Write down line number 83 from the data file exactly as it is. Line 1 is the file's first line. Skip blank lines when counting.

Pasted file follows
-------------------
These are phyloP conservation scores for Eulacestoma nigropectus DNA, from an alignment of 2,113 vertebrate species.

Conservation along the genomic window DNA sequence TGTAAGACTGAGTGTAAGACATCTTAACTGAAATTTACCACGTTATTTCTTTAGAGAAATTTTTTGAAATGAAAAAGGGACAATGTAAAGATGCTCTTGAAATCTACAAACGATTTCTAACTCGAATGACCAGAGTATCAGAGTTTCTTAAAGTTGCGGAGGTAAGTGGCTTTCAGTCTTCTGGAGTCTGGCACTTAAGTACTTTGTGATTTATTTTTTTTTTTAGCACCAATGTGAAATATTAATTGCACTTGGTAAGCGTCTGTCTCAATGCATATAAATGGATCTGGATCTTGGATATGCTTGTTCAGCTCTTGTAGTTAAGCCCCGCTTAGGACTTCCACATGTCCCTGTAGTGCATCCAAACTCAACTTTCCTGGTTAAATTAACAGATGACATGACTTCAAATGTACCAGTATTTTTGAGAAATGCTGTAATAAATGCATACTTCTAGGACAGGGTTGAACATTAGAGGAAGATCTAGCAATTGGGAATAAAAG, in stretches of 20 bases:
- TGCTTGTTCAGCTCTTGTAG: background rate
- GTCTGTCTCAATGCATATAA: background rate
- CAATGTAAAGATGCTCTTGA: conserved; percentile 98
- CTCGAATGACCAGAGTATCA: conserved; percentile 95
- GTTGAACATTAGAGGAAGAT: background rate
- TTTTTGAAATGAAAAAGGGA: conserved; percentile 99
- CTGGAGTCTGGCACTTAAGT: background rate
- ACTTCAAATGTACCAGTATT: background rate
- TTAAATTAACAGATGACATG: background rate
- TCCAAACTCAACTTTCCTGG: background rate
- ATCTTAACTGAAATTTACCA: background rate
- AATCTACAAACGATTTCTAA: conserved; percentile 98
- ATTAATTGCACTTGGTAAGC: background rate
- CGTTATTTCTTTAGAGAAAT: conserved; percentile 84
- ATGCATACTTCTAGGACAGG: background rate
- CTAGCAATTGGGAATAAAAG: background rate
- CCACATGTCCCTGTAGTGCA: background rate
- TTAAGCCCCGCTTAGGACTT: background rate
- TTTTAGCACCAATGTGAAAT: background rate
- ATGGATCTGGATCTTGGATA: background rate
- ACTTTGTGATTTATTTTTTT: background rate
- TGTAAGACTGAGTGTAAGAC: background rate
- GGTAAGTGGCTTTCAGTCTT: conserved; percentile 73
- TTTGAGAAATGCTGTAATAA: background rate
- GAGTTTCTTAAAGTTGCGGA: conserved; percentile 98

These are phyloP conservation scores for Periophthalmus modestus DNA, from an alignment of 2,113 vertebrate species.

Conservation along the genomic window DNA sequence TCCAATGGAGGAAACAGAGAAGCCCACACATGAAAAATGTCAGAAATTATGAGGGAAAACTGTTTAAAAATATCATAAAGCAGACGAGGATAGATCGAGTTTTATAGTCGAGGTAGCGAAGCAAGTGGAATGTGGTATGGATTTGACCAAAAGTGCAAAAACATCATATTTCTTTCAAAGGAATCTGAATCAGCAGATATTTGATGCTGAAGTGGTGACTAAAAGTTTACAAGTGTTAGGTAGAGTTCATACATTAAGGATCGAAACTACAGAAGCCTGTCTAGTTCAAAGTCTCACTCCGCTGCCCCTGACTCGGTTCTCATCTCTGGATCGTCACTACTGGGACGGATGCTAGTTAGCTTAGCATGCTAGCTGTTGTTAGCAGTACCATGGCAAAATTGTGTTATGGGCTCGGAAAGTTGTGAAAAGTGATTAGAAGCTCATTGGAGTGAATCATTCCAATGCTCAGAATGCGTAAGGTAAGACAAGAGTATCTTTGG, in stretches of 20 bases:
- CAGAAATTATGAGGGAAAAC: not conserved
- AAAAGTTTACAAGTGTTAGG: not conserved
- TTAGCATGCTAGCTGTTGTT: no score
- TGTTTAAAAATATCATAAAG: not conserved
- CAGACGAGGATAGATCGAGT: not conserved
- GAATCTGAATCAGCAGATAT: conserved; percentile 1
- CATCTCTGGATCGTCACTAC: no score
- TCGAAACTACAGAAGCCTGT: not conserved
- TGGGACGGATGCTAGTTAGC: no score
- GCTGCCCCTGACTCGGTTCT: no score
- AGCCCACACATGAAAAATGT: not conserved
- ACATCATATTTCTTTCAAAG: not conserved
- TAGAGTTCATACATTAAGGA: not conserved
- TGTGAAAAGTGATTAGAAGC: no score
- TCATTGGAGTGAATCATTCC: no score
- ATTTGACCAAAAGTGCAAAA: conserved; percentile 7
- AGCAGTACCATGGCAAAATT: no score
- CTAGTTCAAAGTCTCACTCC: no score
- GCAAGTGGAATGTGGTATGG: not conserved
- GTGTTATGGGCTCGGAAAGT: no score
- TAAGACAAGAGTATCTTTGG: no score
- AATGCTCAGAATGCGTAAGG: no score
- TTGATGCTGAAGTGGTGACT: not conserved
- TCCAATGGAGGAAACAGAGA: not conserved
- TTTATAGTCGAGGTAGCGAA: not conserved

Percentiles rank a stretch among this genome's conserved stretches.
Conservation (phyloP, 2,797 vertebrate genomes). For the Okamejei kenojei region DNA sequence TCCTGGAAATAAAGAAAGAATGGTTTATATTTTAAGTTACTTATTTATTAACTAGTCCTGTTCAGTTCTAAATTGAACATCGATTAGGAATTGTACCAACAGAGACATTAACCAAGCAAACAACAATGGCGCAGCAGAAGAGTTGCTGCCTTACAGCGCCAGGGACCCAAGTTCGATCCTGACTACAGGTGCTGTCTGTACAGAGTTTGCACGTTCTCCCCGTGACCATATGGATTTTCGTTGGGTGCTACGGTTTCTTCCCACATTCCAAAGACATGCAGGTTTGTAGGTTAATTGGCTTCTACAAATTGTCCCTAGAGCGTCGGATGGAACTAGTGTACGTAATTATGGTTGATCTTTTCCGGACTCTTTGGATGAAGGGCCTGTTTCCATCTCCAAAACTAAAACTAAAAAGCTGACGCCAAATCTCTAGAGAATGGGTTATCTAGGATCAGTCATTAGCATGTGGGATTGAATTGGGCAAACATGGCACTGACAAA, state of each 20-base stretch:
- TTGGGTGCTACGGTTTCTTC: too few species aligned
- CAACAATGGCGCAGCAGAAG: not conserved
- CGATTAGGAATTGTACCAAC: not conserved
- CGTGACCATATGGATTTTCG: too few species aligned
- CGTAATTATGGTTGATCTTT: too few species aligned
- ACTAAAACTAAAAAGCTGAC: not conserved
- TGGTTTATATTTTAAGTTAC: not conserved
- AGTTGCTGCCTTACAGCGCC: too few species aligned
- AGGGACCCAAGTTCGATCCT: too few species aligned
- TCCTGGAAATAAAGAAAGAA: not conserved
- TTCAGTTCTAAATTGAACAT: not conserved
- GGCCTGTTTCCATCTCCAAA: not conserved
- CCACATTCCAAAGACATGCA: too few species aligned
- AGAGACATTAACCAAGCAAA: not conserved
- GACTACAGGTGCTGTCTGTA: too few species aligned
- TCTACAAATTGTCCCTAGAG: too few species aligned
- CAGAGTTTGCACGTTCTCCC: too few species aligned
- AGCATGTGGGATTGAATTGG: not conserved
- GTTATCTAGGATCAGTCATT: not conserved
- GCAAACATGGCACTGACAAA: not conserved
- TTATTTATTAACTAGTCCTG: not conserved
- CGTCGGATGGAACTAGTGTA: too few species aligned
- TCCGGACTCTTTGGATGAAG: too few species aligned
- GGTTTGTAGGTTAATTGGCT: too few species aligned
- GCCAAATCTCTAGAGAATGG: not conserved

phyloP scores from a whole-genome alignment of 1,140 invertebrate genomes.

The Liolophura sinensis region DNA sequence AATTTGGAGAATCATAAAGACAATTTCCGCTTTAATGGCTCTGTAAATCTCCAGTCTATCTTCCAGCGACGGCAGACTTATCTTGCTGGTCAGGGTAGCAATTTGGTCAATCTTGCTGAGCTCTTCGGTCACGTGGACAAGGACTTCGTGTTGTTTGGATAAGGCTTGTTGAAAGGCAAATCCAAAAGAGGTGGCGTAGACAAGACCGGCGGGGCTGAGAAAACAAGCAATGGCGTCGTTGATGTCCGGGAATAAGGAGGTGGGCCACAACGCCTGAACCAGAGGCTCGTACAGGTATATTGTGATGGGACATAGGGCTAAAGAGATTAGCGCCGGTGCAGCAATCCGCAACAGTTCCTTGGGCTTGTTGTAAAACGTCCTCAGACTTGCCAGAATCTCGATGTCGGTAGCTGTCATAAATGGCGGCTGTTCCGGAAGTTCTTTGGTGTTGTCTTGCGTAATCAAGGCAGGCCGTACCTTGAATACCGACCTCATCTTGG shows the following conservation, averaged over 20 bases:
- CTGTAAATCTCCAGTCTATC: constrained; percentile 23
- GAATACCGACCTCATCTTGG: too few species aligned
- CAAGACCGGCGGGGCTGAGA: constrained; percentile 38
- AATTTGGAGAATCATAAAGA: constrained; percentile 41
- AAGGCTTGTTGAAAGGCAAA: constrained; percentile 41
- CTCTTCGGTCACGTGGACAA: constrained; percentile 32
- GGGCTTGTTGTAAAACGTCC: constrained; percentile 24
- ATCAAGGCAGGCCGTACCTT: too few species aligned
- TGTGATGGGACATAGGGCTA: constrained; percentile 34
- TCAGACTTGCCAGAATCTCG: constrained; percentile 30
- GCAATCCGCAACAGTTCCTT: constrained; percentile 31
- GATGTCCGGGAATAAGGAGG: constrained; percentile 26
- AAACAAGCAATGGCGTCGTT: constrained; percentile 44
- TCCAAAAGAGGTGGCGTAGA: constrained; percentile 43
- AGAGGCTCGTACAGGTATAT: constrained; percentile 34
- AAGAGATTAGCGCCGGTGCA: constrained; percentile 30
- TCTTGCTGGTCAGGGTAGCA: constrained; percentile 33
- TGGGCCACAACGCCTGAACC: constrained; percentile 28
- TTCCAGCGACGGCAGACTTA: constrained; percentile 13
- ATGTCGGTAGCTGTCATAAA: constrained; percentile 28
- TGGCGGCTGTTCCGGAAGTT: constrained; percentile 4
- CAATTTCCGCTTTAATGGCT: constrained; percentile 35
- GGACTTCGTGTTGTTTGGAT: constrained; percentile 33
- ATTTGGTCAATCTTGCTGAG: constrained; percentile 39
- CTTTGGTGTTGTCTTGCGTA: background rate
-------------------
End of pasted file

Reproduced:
The Liolophura sinensis region DNA sequence AATTTGGAGAATCATAAAGACAATTTCCGCTTTAATGGCTCTGTAAATCTCCAGTCTATCTTCCAGCGACGGCAGACTTATCTTGCTGGTCAGGGTAGCAATTTGGTCAATCTTGCTGAGCTCTTCGGTCACGTGGACAAGGACTTCGTGTTGTTTGGATAAGGCTTGTTGAAAGGCAAATCCAAAAGAGGTGGCGTAGACAAGACCGGCGGGGCTGAGAAAACAAGCAATGGCGTCGTTGATGTCCGGGAATAAGGAGGTGGGCCACAACGCCTGAACCAGAGGCTCGTACAGGTATATTGTGATGGGACATAGGGCTAAAGAGATTAGCGCCGGTGCAGCAATCCGCAACAGTTCCTTGGGCTTGTTGTAAAACGTCCTCAGACTTGCCAGAATCTCGATGTCGGTAGCTGTCATAAATGGCGGCTGTTCCGGAAGTTCTTTGGTGTTGTCTTGCGTAATCAAGGCAGGCCGTACCTTGAATACCGACCTCATCTTGG shows the following conservation, averaged over 20 bases: